Helping business women speak their mind

Women have the potential to be great communicators; however their sensitivity can sometimes overshadow their objectivity and in the process they lose their assertiveness. Human Resources specialist Lizanne de Jong teaches women how to address work colleagues with confidence.

Lizanne starts by comparing male and female communication and points out some interesting distinctions.

“The first difference is seated in our cultural stories. In certain cultures where males dominate, women are submissive and don’t have a voice.”

These patterns are passed from one generation to another and become ingrained in the female psyche, often following women into business environments.

While there is a broad, societal difference in the way men and women communicate, there are also individual differences which are “nested in your own personality type”. Women are especially prone to making subjective decisions and battle to express their needs in an appropriate fashion.

Women tend to communicate to bond or share whereas men communicate to disseminate information or for problem solving purposes. “In our socialisation, women are more collaborative and friendly where men are more competitive and results driven,” says Lizanne.

The communication style that men use is overt and direct and little is hidden. Women prefer a covert or influential style and often revert back to childhood where girls ‘play nice’. This collaborative and accommodating style can be mistaken for a lack of confidence, indecisiveness and unwillingness to take the lead.

Lizanne refers to Goleman’s neuropsychology research which shows that women have a better ability at emotional empathy where men have a better ability at problem solving. This does not mean that men can not demonstrate emotional empathy or that women are not good at systems thinking, but there are definite biological differences.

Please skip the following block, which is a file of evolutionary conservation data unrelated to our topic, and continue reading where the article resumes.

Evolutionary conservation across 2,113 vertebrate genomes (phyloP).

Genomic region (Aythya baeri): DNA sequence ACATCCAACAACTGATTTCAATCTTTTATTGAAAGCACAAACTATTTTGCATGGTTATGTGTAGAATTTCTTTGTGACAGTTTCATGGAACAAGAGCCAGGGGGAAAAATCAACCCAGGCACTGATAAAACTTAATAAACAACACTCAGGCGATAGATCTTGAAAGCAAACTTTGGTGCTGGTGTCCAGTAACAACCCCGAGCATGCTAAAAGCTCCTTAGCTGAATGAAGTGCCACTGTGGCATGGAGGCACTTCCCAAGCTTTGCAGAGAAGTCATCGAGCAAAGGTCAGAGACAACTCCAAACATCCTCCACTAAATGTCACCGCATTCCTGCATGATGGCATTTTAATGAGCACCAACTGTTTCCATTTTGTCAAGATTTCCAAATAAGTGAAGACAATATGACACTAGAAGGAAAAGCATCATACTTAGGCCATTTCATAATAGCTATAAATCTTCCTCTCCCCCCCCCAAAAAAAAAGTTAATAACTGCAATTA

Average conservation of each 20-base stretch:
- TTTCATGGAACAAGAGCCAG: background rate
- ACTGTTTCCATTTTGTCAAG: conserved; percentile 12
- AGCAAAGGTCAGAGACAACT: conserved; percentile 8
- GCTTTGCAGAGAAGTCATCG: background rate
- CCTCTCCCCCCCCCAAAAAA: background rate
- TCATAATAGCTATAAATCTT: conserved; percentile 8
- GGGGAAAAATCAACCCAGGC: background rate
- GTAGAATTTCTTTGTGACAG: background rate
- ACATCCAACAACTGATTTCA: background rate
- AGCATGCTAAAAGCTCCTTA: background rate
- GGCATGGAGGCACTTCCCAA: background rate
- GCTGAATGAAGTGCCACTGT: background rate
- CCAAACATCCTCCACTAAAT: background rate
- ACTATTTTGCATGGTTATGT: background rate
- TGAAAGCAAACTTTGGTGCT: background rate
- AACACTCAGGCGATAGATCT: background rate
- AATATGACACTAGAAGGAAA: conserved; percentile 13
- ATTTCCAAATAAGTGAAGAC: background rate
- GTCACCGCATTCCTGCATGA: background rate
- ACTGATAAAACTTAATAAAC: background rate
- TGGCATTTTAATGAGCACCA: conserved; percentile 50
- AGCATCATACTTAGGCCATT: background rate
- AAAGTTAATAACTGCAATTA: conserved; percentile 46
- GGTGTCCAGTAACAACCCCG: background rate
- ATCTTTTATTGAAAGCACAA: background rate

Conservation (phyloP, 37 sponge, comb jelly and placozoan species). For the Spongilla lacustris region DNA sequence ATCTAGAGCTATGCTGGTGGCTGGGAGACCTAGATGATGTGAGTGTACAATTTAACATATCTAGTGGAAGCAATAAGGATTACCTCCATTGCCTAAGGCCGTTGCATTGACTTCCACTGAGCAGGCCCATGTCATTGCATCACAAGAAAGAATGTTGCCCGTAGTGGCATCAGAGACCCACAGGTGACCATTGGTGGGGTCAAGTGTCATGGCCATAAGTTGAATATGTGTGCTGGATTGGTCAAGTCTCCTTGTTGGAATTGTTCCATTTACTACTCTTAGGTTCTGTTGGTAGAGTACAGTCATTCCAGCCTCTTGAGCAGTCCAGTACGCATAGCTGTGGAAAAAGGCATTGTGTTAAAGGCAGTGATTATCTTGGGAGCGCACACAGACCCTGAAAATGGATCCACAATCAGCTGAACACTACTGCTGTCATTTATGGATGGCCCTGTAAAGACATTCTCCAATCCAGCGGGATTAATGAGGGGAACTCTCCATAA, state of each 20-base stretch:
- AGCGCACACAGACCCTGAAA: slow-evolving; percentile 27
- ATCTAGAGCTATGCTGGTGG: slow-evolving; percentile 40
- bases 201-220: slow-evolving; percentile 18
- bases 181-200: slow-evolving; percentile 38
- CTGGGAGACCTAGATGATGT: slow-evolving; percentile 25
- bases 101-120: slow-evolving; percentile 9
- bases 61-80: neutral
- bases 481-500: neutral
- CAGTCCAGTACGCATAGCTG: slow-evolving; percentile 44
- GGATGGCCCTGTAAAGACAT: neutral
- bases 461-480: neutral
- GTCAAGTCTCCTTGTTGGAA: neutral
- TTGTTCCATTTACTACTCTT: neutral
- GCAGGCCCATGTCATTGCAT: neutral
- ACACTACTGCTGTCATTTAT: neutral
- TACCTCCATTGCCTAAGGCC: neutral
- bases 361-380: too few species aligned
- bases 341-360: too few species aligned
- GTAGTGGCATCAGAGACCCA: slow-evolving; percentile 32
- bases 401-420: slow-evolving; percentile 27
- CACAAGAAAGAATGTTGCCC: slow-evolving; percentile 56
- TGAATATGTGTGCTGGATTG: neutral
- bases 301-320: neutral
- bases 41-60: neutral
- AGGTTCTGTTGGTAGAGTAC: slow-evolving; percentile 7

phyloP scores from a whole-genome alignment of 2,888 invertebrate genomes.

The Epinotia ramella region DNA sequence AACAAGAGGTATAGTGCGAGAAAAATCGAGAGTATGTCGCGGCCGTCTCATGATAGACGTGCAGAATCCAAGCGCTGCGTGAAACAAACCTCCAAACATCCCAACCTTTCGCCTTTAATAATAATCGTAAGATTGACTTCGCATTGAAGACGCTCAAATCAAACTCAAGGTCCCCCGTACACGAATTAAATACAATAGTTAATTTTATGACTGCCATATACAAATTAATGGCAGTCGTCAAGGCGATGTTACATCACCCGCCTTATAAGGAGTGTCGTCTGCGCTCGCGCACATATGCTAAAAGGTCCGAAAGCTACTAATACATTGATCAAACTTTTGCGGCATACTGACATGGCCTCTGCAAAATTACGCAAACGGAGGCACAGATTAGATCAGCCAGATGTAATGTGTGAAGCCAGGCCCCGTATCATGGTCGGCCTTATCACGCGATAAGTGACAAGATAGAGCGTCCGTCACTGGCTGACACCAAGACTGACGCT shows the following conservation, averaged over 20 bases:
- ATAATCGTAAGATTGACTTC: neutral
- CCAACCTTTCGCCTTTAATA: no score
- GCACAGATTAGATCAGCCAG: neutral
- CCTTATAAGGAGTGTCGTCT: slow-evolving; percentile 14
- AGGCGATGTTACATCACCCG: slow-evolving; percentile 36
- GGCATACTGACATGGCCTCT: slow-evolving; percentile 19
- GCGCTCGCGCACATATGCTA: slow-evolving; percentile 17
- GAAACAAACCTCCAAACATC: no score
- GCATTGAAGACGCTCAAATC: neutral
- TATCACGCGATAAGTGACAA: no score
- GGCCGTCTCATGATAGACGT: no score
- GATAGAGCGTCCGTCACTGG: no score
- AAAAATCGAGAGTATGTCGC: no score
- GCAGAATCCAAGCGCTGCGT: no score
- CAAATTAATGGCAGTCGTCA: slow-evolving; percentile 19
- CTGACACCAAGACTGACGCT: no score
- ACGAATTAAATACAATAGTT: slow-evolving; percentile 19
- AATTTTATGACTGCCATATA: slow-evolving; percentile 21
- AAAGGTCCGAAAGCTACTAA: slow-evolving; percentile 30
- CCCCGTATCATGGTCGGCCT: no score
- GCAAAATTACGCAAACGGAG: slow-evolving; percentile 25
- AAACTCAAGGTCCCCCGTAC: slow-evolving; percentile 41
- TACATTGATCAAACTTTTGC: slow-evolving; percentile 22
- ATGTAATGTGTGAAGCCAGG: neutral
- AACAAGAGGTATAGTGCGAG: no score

The difference between the male and female brain and socialisation, impacts every facet of work including: relationship development, interpretation of conversation, conduct of and behaviour during meetings, conduct of negotiations, interpretation of performance feedback and handling of stress and conflict.

With all of these factors to consider the challenge for women is in adapting their style to a hierarchical business structure, to meet theprimary objective of business which is results.

Many women fall into the trap of overplaying ‘toughness’ but according to Lizanne “the biggest mistake a woman can make is to become like a man”. Instead women need to embrace their identity. Confidence in decision-making and judgement will also contribute to a more assertive communication style.

Women need to guard against the emotions that surround bonding with workers which make it difficult to deal with disciplinary matters, or personal decisions such as promotions or layoffs.

Body language is a critical element of communication. Tone of voice, eye contact and the way women project themselves are just as important as the words that are used.

“Women also need to know their rights and how to push for those rights to be respected by others.”

The Assertive Communication Skills for Women course deepens the understanding of using assertiveness in the workplace and addresses the reasons why women are not assertive. Participants will have the opportunity to practise their new assertive skills during practical exercises.

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